Tuesday, July 03, 2007

'The unwilling party'

The naval architect who was involved in the 2004 Re-opened Formal Investigation into the sinking of the FV Gaul, and is the author of the technical documents that have been published on these pages, has sent a formal email/letter to his employers: Mr Peter Cardy, the new CEO of the Maritime and Coastguard Agency (MCA), Mrs Ruth Kelly (the new Secretary of State for Transport), Mr Laurance O’Dea (Treasury Solicitor) and two other managers within the MCA.
The text of the communication is reproduced below:
“To: "Peter Cardy" <Peter.Cardy@mcga.gov.uk>
Cc: <
ruth.kelly@dft.gsi.gov.uk>; <P.S@mcga.gov.uk>; <T.B@mcga.gov.uk>; <Laurance.ODea@tsol.gsi.gov.uk>
Subject: Trawler Gaul

Dear Mr Cardy,
I would like to present you with a problem, the solution for which appears to lie within the gift of both the MCA and the Department for Transport.
The problem stems from the outcome, in December 2004, of the Re-opened Formal Investigation (RFI) into the loss of the Trawler Gaul, the principal issue here being that the results of this public inquiry do not correspond with the evidence that was made available before it.
Although in the normal course of events, the MCA should not and would not be questioning the conclusions of a legal process that has been conducted by the Attorney General's office, in this case, however, there is clear evidence that a miscarriage of justice has occurred.
As you may be aware, this issue is not new, having previously been raised with the MCA, the DfT, the Minister for Transport (via parliamentary questions), the Admiralty Judge who ruled in the RFI and the Treasury Solicitor/Attorney General's office. However, their collective response to date has been either unsatisfactory or to ignore it, probably in the hope that the objections will eventually go away.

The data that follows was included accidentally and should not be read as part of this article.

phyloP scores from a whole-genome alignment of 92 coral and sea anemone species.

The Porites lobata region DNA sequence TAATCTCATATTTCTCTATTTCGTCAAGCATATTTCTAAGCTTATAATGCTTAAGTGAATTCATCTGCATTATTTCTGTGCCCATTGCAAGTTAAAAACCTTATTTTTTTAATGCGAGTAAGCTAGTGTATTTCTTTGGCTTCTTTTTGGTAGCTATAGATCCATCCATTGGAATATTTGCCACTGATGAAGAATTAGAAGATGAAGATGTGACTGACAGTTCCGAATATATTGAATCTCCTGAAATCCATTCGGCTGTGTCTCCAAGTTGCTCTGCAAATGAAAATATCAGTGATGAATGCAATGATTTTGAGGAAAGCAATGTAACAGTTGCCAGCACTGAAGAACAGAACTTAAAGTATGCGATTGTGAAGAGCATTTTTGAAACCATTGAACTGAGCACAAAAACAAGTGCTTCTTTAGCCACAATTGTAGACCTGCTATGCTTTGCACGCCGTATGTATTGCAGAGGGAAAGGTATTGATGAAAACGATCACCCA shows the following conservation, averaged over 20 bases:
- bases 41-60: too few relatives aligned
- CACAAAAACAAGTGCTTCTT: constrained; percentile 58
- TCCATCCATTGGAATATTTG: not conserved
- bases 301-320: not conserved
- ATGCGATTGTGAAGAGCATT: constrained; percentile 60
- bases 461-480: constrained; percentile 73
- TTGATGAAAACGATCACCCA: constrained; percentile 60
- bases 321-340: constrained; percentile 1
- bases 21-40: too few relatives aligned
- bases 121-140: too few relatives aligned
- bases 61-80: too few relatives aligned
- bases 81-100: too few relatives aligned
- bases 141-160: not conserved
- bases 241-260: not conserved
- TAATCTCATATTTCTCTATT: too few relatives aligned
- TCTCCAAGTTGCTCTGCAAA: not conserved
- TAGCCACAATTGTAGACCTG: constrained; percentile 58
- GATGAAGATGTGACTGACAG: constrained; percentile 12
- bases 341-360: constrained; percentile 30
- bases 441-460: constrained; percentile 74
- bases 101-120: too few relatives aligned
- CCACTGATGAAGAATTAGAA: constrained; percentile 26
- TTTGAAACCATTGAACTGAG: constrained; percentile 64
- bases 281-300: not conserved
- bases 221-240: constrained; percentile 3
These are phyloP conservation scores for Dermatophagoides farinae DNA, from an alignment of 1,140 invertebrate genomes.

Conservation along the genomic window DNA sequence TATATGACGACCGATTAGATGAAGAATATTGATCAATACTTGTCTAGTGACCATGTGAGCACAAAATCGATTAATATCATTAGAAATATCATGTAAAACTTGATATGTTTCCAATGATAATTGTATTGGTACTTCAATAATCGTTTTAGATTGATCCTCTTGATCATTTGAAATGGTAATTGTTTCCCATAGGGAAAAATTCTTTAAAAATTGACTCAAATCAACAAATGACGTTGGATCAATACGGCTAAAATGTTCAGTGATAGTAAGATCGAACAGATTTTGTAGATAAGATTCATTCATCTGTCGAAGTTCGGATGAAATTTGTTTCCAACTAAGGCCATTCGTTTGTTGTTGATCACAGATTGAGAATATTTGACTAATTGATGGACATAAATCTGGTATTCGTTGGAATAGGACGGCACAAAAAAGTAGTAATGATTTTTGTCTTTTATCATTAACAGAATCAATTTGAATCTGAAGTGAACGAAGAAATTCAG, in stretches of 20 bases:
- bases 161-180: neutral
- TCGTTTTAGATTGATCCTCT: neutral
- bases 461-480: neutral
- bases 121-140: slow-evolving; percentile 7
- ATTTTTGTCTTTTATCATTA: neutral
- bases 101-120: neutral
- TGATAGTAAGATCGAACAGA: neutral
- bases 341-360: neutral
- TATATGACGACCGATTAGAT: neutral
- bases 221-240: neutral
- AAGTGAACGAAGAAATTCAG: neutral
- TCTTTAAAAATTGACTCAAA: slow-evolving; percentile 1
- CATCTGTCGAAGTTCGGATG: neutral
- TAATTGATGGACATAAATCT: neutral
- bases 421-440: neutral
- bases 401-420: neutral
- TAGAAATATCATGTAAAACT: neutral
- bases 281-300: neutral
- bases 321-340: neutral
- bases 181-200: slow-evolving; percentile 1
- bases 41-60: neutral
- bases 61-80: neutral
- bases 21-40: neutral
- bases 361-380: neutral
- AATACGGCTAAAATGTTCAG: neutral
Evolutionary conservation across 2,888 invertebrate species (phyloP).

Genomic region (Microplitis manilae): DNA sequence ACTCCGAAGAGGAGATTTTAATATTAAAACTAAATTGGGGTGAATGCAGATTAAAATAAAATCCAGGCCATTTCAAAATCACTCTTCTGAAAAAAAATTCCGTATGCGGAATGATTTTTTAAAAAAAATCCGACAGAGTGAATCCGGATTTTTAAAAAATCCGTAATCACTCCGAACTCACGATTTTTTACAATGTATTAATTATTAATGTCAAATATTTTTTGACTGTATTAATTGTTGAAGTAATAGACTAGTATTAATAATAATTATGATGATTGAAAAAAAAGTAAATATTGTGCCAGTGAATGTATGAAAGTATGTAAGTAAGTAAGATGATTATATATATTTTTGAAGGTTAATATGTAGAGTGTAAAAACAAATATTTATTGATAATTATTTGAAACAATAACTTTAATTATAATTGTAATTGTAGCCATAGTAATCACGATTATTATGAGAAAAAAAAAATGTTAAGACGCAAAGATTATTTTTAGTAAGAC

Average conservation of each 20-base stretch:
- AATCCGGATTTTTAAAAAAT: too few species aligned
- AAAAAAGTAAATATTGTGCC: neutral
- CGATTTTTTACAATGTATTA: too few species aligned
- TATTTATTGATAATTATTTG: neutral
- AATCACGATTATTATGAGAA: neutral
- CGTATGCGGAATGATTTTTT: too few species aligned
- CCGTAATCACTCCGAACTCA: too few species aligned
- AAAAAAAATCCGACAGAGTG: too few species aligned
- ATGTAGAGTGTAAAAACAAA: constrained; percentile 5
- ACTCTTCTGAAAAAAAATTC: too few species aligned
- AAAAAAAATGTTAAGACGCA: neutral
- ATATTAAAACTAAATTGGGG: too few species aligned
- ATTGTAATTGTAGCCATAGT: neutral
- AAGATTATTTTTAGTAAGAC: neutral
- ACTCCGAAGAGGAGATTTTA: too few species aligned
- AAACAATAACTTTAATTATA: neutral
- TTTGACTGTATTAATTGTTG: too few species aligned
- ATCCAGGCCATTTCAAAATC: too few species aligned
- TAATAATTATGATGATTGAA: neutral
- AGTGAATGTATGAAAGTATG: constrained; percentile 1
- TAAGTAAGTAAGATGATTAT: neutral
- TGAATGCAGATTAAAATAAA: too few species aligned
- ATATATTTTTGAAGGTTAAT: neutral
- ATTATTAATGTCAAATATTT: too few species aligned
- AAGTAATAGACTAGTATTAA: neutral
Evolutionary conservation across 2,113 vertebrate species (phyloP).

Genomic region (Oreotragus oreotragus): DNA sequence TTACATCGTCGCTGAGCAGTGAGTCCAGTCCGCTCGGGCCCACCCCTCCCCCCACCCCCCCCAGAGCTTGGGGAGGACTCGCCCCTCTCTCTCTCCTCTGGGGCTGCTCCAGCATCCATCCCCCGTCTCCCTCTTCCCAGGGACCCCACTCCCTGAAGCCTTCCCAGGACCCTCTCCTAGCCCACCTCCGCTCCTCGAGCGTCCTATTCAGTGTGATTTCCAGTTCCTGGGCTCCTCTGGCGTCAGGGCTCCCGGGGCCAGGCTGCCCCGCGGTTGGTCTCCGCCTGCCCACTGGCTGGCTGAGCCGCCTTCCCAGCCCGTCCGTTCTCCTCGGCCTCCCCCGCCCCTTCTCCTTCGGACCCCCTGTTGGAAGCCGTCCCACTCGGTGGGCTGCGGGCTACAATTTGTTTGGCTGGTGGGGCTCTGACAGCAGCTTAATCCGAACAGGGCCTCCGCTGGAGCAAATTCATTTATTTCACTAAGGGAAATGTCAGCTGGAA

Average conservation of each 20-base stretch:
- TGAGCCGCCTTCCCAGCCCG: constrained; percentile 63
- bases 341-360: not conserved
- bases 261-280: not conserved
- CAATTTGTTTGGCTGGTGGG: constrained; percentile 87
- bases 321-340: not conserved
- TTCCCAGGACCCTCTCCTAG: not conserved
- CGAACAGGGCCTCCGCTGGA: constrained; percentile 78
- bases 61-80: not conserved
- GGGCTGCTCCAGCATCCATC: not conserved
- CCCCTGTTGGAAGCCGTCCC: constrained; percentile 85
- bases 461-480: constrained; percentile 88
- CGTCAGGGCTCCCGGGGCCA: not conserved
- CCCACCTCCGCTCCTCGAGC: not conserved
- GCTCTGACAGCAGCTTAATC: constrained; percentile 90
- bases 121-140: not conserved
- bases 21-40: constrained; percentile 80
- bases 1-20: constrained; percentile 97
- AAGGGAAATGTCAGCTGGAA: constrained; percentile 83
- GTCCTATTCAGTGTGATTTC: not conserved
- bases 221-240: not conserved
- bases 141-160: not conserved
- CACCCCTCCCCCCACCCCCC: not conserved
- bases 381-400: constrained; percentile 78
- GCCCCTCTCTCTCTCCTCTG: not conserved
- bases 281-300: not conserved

I am a Corporate Member of the Royal Institution of Naval Architects and a Chartered Engineer. This Institution's byelaws state that:
Every Corporate Member shall at all times so order his/her conduct as to uphold the dignity and reputation of his/her profession and to safeguard the public interest in matters of safety and health and otherwise.
I consider it unacceptable that being in the Government's employment has brought me into conflict with the standards that are demanded from members of my profession. Furthermore, I find it ethically reprehensible that despite the serious failings in the conduct of this formal investigation, which are apparent, the government has not, as yet, thought fit to remedy this.
To conclude, I do not wish to remain an unwilling party to this miscarriage of justice and I would, therefore, be grateful if you could formally raise this matter with the DfT. with a view to bringing about an appropriate resolution to the case."
When contacted on the phone (several times), Ruth Kelly’s office refused to make any comments on this subject.

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